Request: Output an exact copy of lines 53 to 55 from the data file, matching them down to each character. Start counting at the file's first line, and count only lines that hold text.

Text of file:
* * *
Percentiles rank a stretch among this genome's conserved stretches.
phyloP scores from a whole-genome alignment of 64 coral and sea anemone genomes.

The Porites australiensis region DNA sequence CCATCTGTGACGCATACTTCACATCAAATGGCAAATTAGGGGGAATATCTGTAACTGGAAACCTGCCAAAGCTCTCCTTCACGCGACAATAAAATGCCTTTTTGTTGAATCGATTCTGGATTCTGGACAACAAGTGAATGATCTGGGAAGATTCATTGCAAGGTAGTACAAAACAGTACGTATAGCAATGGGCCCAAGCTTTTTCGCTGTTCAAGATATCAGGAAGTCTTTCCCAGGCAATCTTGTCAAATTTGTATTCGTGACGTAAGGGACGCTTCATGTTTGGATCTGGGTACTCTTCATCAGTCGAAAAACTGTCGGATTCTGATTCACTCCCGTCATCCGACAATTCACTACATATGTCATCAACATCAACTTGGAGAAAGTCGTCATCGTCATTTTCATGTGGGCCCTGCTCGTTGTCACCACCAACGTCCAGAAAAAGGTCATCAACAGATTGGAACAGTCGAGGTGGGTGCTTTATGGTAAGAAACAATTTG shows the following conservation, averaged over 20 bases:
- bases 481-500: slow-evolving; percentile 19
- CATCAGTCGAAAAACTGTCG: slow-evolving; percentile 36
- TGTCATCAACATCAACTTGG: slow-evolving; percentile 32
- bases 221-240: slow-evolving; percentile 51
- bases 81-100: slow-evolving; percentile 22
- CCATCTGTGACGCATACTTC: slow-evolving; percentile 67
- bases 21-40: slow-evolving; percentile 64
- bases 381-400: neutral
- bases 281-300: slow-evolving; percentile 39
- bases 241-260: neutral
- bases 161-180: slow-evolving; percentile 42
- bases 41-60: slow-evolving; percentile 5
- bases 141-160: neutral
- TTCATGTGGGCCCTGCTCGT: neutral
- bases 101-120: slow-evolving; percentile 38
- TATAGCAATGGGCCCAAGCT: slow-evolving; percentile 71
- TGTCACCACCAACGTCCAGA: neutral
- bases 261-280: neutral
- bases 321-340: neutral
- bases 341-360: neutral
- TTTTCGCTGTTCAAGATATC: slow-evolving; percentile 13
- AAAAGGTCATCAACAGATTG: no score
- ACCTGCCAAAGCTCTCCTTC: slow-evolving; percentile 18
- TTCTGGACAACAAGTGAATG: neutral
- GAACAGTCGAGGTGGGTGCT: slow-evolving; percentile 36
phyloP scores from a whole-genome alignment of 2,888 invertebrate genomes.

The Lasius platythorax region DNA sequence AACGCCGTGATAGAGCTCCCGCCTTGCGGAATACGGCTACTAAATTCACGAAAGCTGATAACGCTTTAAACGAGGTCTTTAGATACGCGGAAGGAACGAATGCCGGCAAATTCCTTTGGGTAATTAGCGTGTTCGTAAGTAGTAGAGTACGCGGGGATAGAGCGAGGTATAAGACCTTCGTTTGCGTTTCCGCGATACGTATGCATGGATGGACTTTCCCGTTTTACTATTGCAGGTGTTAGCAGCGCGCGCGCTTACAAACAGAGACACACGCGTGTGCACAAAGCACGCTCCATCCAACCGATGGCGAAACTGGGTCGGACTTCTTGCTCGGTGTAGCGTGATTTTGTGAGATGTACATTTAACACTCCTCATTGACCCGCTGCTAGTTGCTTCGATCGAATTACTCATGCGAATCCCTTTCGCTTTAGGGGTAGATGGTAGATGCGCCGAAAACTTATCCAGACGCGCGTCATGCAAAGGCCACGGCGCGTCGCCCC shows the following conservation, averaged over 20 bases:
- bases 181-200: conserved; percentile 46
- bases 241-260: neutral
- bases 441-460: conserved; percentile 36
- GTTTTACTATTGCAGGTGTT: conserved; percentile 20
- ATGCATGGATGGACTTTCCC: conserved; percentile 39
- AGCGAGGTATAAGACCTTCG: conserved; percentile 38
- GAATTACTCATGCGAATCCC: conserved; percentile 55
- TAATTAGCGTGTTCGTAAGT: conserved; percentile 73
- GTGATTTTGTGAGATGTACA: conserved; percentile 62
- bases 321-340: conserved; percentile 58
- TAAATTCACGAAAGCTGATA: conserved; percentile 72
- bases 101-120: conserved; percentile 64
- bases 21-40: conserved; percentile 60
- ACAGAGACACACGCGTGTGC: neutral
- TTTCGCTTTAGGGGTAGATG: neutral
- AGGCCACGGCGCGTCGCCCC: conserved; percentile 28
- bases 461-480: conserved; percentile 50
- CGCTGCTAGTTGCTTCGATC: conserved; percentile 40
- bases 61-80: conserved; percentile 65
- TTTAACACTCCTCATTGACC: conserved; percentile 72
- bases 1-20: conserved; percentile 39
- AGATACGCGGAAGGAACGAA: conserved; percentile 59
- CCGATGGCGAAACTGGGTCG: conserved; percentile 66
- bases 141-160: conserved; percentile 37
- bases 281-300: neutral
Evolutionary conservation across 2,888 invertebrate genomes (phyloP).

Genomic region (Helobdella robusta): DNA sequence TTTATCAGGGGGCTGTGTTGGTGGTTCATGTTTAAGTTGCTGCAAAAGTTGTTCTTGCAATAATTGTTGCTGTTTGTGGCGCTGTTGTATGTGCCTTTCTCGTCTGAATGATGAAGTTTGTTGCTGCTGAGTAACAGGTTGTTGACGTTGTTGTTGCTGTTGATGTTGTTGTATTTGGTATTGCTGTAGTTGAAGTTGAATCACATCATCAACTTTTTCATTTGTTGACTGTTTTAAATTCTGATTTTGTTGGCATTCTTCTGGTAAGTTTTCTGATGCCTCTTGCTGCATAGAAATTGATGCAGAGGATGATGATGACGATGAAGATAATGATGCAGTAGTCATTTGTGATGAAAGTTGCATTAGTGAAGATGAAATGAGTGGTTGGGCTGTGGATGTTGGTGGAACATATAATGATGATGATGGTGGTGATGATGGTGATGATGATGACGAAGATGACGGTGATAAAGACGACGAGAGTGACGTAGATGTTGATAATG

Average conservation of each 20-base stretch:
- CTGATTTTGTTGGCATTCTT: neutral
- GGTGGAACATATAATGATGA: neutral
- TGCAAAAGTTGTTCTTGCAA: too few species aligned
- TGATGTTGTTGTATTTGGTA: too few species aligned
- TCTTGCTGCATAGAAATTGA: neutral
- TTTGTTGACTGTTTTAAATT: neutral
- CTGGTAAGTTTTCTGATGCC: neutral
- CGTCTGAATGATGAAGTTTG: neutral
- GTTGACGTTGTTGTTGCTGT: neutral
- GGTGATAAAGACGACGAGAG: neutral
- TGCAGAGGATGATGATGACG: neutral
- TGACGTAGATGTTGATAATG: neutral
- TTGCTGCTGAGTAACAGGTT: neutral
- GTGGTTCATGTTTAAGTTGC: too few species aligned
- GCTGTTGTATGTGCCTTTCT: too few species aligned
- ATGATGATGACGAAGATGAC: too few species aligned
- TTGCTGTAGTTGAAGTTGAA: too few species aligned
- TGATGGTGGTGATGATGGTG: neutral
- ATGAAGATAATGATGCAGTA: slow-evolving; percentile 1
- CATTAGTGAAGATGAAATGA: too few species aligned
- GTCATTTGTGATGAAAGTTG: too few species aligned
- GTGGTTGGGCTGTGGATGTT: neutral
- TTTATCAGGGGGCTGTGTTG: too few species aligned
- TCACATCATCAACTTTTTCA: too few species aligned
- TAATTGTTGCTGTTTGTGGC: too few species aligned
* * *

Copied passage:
- CCGATGGCGAAACTGGGTCG: conserved; percentile 66
- bases 141-160: conserved; percentile 37
- bases 281-300: neutral